Chevrolet Blazer/Jimmy 1969-1982 Repair Guide




All Blazer and Jimmy engines are water-cooled, overhead valve powerplants, using cast iron cylinder blocks and heads.

The 250 cu in., inline six cylinder engine crankshaft has seven main bearings, with the thrust taken by No. 7. This results in a very rigid crankshaft assembly. The camshaft is low in the block and driven by gears rather than the usual chains and sprockets. Fairly long pushrods actuate the valves through ball-mounted rocker arms. This engine has changed very little over the years, giving a great interchangeability of parts. A major change was introduced in 1975. This is an integral cylinder head and intake manifold casting. The integral design results in better emission control and more power and economy.

The small-block family of V8 engines, 305-307-350 and 400 cu in. engines, are all derived from the innovative design of the original 1955 265 cu in. Chevrolet V8. This engine introduced the ball-mounted rocker arm design, replacing the once-standard shaft mounted rocker arms. There is extensive interchangeability of components among these engines, extending to the several other small-block displacement sizes available in passenger cars. The 400 cu in. version differs in block design; it does not have cooling passages between the cylinders, as on the smaller V8s.

Don't confuse the Blazer/Jimmy 400 with the big-block engine used in passenger cars, identified variously as 396, 400, or 402 cu in. The small-block engine can quickly be identified by the placement of the distributor at the rear.


The 6.2 liter, 379 cu in. V8, 4 cycle diesel engine is developed and produced by Chevrolet. It is a totally new engine designed specifically for truck application with heavy duty usage in mind.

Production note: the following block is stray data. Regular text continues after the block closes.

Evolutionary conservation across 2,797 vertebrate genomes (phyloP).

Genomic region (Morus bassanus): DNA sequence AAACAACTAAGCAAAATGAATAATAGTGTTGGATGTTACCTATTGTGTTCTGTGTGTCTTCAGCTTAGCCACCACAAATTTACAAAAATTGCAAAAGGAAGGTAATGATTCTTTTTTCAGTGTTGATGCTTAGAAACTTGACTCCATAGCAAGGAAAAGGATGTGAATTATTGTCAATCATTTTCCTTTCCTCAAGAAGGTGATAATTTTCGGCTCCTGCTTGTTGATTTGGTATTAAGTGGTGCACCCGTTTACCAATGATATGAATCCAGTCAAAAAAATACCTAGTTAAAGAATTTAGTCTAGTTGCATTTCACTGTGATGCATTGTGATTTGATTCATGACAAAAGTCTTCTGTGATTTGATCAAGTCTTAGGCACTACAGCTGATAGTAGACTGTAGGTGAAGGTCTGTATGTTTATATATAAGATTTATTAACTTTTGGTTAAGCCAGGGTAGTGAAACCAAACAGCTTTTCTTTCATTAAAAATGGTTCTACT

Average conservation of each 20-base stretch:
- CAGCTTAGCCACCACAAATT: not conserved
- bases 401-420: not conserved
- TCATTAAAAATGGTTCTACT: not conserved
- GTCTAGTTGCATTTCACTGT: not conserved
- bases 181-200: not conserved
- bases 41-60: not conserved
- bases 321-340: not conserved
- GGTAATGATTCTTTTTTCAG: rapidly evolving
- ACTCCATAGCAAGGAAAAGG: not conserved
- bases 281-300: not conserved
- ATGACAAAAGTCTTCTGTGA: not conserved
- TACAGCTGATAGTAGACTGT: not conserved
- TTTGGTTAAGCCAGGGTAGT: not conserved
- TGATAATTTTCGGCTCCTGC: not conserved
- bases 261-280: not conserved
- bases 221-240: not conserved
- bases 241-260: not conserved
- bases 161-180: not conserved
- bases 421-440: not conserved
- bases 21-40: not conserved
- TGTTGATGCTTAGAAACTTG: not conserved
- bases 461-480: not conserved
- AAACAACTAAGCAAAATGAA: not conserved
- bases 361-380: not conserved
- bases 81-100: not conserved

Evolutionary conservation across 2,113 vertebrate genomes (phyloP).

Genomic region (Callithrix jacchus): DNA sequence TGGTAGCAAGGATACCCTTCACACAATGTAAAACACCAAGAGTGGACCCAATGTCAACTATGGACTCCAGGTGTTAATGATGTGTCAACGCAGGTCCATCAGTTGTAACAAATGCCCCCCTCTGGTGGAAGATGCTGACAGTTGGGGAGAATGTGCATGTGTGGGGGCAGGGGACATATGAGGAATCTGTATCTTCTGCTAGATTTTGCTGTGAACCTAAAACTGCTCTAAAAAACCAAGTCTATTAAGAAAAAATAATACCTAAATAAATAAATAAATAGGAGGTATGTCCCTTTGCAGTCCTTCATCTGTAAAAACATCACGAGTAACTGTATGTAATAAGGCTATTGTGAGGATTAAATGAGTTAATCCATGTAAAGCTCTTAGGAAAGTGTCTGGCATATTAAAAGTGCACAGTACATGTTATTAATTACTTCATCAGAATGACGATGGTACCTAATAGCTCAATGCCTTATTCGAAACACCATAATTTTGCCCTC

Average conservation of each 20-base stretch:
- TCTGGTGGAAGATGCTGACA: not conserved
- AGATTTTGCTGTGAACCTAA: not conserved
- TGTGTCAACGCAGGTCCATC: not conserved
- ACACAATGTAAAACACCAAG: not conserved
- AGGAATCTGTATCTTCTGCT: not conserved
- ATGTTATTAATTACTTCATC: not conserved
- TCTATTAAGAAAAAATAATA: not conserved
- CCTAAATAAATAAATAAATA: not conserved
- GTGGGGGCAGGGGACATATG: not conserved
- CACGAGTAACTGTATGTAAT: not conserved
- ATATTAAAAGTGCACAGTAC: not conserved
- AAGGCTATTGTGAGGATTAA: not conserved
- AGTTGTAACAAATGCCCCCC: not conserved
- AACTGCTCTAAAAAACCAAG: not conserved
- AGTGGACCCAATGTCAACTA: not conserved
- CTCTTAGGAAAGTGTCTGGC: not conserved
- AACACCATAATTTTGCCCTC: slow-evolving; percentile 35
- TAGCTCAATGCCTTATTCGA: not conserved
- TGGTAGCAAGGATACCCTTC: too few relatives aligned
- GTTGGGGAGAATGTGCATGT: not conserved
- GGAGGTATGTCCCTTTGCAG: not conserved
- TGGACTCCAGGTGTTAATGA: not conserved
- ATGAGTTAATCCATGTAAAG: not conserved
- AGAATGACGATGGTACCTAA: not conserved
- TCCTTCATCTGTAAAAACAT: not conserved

The base of the engine (short block) is very similar in design to a V8 gasoline engine; the major difference being the cylinder heads, combustion chamber, fuel distribution system, air intake manifold and the method of ignition. The cylinder block, crankshaft, main bearings, connecting rods and pistons look much the same as their gasoline engine counterparts, although they are of much heavier construction due to the higher compression ratio required to ignite diesel fuel. The intake and exhaust manifolds are of special design and construction.

The cylinder head incorporates a 17 bolt head design which locates 5 bolts around each cylinder. This helps gasket durability. It also includes a high swirl pre-combustion chamber which mixes fuel and air to provide an efficient fuel burn and low emissions. A special cavity in the piston top further assists in mixing the combustion products for complete burning.

Main bearing caps all use 4 bolts instead of the normal 2 to provide rigid support for the crankshaft and minimize stress. The rolled fillet nodular iron crankshaft utilizes a torsional damper, tuned to reduce vibrations.

The engine also uses 3 roller hydraulic lifters running on a forged steel camshaft.